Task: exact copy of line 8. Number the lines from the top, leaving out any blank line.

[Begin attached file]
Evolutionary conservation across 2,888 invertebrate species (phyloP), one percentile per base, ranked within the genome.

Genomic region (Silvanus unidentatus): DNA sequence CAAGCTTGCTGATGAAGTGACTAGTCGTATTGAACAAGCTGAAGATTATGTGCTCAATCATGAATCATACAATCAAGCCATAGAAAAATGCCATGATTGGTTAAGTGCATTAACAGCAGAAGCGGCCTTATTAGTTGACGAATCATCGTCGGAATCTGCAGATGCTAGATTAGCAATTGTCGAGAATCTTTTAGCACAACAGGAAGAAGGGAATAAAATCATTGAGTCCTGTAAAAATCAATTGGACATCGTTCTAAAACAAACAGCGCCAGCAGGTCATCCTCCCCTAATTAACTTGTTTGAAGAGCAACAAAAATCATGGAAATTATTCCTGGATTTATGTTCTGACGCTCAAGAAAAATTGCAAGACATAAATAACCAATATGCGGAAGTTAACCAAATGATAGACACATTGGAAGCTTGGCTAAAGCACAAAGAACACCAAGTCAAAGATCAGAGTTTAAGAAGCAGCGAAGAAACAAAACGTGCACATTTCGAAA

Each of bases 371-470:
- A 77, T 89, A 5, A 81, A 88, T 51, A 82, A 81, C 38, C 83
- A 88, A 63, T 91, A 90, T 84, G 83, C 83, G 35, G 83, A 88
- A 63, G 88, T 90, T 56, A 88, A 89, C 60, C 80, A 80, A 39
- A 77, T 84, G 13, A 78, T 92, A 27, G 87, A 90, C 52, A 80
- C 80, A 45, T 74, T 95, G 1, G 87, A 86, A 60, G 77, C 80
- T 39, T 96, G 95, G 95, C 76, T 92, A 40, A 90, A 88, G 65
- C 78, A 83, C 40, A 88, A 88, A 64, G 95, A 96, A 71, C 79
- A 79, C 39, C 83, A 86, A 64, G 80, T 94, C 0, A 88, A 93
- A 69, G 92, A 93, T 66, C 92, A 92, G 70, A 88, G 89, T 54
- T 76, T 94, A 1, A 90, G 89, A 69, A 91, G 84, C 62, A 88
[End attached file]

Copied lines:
- C 80, A 45, T 74, T 95, G 1, G 87, A 86, A 60, G 77, C 80